Kath, Lynda, Amber and Laura- Thanks! He was a very nice man, sharp as a whip. Also a Cubs fan (poor guy) so we chatted about that too. I probably turned him onto 4 or 5 titles and I wrote down 2 or 3 others for him. His daughter lived with him and she would shuttle back and forth from the library.
Funny, I saw another customer sitting on his front stoop yesterday reading. He's about my age I guess, so I asked him what he was reading and he showed me the cover: Game of Thrones. A new buddy? He's been out of work from an injury and just finished The Hunger Games trilogy.
Deb- I thought you were aware of Battlefield Earth! Isn't that their bible or something?
Mamie- Thanks! I think he was on the USS Carolina. He's name was Grippo. He stayed in touch with his remaining crewmates with reunions and such. Couldn't have been many more left.
Did you see the film photo at the top?
Joe- Sorry, Debbie won't be able to attend. I would have liked to meet her. She could have read us a story. You mentioned she has a wonderful voice.
I am enjoying Thirteen Reasons Why. It's an audio and there is a male reader for Clay and a female for Hannah, which makes it a little choppy in the beginning.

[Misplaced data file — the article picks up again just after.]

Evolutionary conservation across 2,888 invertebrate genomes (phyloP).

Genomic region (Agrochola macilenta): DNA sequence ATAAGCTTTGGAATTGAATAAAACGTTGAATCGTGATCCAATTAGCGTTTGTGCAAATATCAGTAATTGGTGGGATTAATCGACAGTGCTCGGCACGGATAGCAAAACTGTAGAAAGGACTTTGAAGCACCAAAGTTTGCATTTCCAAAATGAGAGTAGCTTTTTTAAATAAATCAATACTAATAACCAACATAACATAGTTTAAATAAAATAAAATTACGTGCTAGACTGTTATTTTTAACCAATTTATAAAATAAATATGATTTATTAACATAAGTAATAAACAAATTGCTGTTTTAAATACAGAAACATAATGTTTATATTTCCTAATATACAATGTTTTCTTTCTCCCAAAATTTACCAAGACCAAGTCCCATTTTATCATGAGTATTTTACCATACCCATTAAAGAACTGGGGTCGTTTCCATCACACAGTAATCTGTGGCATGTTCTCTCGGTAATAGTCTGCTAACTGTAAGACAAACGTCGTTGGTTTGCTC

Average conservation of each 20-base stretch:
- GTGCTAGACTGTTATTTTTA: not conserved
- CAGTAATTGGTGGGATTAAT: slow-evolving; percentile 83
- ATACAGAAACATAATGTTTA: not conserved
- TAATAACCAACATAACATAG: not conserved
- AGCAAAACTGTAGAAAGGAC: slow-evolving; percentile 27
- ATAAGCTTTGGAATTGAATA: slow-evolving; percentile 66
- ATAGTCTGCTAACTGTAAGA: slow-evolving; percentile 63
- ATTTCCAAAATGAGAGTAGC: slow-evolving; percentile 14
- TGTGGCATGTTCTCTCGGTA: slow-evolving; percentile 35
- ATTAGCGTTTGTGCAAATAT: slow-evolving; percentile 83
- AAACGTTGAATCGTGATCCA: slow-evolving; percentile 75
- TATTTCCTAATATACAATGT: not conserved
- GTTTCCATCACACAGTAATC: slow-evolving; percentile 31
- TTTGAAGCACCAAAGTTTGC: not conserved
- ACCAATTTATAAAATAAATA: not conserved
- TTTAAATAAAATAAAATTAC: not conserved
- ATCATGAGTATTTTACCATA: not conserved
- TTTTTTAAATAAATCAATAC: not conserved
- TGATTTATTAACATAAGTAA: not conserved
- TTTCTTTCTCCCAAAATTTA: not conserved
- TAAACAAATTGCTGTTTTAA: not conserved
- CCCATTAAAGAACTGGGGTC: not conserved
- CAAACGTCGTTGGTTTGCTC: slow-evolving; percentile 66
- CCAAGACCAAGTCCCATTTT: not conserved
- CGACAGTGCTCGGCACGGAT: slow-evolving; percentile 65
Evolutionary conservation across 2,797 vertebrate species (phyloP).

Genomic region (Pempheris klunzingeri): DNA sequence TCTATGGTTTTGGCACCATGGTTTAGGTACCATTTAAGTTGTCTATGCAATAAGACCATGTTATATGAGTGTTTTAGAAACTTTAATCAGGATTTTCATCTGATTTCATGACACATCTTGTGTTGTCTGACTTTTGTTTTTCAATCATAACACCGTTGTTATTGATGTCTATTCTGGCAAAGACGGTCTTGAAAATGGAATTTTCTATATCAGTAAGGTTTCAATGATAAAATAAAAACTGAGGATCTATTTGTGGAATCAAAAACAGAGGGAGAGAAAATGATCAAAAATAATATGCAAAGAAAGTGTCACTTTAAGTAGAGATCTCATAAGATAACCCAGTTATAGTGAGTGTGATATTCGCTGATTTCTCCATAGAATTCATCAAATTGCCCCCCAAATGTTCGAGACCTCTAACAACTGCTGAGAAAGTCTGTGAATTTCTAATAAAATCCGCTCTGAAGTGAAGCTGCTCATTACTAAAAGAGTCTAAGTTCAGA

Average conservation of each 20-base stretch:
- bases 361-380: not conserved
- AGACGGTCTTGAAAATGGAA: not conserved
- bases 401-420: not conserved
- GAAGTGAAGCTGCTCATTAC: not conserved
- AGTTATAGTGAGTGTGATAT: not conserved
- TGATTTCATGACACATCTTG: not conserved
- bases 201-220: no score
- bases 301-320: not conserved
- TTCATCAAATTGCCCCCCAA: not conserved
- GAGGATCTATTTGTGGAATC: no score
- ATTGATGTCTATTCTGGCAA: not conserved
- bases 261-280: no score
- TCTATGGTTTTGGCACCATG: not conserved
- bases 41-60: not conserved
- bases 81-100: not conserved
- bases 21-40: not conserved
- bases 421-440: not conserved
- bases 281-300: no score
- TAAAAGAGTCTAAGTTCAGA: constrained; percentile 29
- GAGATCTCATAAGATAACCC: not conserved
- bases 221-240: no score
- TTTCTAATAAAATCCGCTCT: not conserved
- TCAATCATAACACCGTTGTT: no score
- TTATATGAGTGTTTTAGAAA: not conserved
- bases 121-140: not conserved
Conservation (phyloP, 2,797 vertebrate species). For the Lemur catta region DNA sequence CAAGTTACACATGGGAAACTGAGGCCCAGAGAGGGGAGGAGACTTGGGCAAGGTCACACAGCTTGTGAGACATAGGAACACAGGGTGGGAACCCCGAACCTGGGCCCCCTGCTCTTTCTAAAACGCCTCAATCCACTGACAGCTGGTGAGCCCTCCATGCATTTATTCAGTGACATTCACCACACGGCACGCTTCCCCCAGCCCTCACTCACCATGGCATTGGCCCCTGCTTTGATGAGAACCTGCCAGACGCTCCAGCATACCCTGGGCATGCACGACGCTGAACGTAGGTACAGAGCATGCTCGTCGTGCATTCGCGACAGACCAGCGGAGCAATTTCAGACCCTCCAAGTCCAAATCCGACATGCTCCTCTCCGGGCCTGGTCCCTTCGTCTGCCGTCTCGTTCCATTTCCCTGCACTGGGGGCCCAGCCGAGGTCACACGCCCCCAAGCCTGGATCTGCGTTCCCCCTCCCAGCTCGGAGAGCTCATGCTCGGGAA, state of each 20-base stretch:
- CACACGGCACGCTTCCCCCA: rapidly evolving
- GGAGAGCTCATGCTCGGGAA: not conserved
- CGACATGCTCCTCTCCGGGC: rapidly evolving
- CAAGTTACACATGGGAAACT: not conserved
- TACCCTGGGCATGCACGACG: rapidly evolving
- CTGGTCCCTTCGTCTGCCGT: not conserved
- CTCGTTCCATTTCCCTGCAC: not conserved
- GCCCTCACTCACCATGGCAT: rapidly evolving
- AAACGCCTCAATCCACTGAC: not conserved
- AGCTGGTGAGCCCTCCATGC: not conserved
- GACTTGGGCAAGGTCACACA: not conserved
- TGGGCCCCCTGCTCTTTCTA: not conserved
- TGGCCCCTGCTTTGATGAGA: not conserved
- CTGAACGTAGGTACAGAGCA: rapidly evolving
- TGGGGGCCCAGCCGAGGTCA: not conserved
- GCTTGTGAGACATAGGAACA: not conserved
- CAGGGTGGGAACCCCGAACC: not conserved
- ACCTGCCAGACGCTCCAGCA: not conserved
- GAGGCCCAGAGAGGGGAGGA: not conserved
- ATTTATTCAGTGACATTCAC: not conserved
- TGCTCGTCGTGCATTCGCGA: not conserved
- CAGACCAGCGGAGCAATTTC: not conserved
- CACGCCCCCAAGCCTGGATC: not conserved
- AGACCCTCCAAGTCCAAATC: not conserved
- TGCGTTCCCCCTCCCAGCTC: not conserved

BTW- Lone cub is taking me forever. I don't know what kind of format you read it in but this is a small book, at 300 pages. Tiny print. I'm really enjoying it though. Little tough to keep track of some of these characters.
Hey, Jennifer Lawrence fans! I heard she just snagged the lead in The Glass Castle. This talented young actress is going to have a hell of a career.
Hey Mark, adding to the condolence pile, and the praise for your thoughtfulness.
Congress, controlled by the "people" who control it, could not possibly do more damage to our country unless the Senate goes more conservative in this election cycle. In which case, Canada here I come.
RD- We've been calling our representatives like crazy about this damaging bill #1789, which is currently working it's way through congress. Schumer, Udall & Akaka, tried to push amendments through, (which would help us considerably) but each one was voted down. I think our future is SOL.
Do you guys realize that this bill is trying to eliminate door-to-door delivery?
We-the-People won't care until the cable's cut off because the bill isn't delivered to the door anymore.